"The song imparted the message, I guess: all my life, I learned everything through song, that's been my flex. The lyrics were very meaningful to me and are just so poignant. Arms Around A Memory was in some ways about having my daughter and kids and to not let go of life when it came to me and making a choice to embrace having a family under difficult circumstances".

Orton has enjoyed a successful string of collaborations that include William Orbit and The Chemical Brothers. It was while working on the album she heard about the loss of Andrew Weatherall and Hal Willner, producers who were widely recognised as mavericks in their field. Their loss was keenly felt by many in the music community.

Fractals on the new album was impacted by their passing. "Hal was such a one-off, we need people like him, those exceptional and eccentric people who love and inspire. Also with Andrew, our working relationship was really special, he allowed me to dig into my songs – selfishly, I would have liked to have continued working with him, and he was gone.

"I regret that I didn't, we could have gone very far. He went on to do some amazing work with other people."

It was back in 2002 that Orton worked with Ryan Adams; the pair co-wrote This One's Gonna Bruise which features on her Daybreaker album. The American singer-songwriter has since had allegations of sexual misconduct in 2019.

"He's a tricky one", says Orton today. "What's come up is very important, an abuse of power is an abuse of power whichever way you cut it.

"I have specific feelings about what it means to be a woman in this industry and I do think things need to be called out. People take advantage of situations, songwriting is a perfect way to gaslight someone which is really hurtful."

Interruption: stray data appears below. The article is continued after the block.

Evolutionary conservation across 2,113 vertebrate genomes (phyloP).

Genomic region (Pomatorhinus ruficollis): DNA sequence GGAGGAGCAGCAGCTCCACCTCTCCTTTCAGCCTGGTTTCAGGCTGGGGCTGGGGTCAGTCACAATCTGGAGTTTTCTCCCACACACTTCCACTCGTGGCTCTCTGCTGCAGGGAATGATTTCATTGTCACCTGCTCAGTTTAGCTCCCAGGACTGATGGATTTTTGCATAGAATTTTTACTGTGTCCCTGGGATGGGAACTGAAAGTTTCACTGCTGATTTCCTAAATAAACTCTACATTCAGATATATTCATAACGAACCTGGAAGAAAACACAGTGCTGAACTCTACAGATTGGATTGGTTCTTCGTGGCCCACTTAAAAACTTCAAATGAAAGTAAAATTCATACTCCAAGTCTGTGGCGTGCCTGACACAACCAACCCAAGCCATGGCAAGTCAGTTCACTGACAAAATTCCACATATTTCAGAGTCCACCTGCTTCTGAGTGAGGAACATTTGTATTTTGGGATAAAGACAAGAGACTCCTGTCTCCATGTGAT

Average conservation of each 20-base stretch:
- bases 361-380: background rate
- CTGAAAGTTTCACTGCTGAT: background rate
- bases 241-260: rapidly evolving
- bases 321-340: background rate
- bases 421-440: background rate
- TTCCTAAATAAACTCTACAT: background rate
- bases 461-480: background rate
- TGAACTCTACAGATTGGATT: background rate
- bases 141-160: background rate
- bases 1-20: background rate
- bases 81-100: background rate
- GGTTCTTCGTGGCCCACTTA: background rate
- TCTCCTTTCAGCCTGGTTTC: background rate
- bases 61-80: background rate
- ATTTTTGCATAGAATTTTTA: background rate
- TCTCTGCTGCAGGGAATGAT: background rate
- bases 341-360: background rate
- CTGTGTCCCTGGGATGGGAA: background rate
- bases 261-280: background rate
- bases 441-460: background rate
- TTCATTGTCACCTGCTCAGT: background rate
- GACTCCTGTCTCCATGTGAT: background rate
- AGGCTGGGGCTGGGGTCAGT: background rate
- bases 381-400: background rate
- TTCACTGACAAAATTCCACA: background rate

Adams wrote English Girls Approximately about Orton two years after they first worked together.

"It's a bit of a nasty song. I was like, 'Really, that's not OK'. You can't say that; creating a whole story that didn't necessarily happen.

"It's complex, I don't want to demystify and I love the mystery around music, I don't think things should be literal because there is danger in unpicking everything, there is no art left if someone is going to do that – but to put someone's passport details in a song, to be that forensic, that's a tricky line to walk when it's not based in reality.

"I can't speak for Ryan, I don't see Ryan. The best moment I had was with This One's Gonna Bruise which happened in the first half-hour he walked in. He said: 'I've written a song, do you want to hear it?' That's what I loved about him, that enthusiasm.

"Someone like Hal never abused that, he would be that generous and leave it at that and that's important .That line needs to be drawn, we need to set standards."

Orton points to three key Scottish musicians whose impact on wider music is immeasurable. "I grew up with Dougie MacLean when I was 8 or 9, my mum's best friend married him, so his records and music in those early years were a big part of my childhood. He was also a big influence as a person.

"John Martyn was my next big influence, I'd not heard anything like that before. I just adored him, it's the directness, emotional honesty and the music which was kind of experimental, it had this soundscape, it wasn't straight-ahead acoustic."

The final key guide from this triumvirate of Scottish luminaries was Bert Jansch, who would invite Orton to appear on his memorable album Black Swan (2006).

"Bert gave me guitar lessons and suddenly I was playing with him on stage – that was my lesson."

:: Beth Orton plays the Walled Garden at the Open House Festival in Bangor on Sunday August 21. Tickets and info via openhousefestival.com. Weather Alive is released on September 23.